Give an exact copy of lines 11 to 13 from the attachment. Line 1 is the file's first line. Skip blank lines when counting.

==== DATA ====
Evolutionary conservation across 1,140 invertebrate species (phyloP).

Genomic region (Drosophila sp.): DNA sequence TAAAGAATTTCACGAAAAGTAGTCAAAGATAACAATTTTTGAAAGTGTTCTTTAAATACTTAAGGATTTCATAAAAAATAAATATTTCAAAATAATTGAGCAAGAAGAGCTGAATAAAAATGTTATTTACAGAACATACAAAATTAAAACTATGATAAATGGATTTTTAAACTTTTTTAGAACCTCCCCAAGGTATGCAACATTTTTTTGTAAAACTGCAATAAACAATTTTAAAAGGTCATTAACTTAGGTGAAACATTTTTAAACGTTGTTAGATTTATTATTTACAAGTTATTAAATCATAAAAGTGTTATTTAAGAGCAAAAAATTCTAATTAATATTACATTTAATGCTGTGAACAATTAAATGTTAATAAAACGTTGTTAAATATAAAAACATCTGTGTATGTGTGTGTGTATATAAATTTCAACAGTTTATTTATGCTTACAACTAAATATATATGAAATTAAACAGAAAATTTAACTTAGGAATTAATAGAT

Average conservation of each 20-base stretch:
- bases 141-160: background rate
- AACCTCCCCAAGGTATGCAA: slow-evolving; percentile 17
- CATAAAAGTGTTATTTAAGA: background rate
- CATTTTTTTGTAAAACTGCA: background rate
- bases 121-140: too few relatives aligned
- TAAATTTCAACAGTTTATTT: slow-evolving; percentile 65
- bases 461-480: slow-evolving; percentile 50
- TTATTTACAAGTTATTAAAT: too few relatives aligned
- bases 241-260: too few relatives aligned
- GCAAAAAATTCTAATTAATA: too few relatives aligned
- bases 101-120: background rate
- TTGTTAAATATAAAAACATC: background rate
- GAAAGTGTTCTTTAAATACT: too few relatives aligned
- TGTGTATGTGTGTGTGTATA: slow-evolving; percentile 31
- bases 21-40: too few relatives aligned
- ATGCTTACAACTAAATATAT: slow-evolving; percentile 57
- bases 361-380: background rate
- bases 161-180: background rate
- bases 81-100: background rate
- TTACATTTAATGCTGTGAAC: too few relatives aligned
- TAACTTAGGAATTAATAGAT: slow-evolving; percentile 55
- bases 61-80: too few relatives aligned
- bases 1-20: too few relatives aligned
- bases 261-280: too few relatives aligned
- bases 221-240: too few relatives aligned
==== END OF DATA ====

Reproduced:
- TTATTTACAAGTTATTAAAT: too few relatives aligned
- bases 241-260: too few relatives aligned
- GCAAAAAATTCTAATTAATA: too few relatives aligned